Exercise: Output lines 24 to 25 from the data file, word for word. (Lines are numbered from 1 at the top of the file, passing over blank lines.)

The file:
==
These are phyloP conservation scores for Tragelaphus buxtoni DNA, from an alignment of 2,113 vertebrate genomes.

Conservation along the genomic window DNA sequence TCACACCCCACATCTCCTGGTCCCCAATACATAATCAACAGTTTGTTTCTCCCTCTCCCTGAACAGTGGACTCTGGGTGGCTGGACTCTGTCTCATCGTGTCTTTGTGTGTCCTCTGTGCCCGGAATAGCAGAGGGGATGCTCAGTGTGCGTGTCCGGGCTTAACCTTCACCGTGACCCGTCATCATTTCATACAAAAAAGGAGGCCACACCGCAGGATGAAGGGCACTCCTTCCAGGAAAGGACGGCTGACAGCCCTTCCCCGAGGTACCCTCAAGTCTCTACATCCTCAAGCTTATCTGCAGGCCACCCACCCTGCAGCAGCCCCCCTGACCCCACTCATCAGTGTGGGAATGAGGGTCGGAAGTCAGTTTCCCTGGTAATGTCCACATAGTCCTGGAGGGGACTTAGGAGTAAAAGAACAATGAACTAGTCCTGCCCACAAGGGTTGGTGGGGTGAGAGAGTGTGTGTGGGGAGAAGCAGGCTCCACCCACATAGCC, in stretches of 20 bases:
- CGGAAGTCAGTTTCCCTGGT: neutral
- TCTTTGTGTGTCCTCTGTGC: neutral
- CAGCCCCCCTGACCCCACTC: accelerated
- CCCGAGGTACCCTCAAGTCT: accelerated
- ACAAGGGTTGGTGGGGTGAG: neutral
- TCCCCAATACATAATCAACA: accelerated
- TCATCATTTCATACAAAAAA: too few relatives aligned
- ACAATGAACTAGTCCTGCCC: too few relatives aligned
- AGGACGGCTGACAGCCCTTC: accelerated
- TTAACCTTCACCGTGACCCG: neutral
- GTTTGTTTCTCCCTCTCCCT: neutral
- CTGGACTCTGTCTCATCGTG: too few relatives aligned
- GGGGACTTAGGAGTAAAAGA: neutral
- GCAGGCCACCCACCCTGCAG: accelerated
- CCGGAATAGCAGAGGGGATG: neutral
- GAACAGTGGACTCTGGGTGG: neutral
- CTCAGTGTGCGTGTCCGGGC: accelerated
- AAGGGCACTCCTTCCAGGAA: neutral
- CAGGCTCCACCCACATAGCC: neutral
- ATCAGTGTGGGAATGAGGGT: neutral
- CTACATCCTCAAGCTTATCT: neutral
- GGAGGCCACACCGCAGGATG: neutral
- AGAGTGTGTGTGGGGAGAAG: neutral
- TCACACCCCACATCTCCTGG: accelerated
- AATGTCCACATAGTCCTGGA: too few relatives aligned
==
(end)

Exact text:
- GGAGGCCACACCGCAGGATG: neutral
- AGAGTGTGTGTGGGGAGAAG: neutral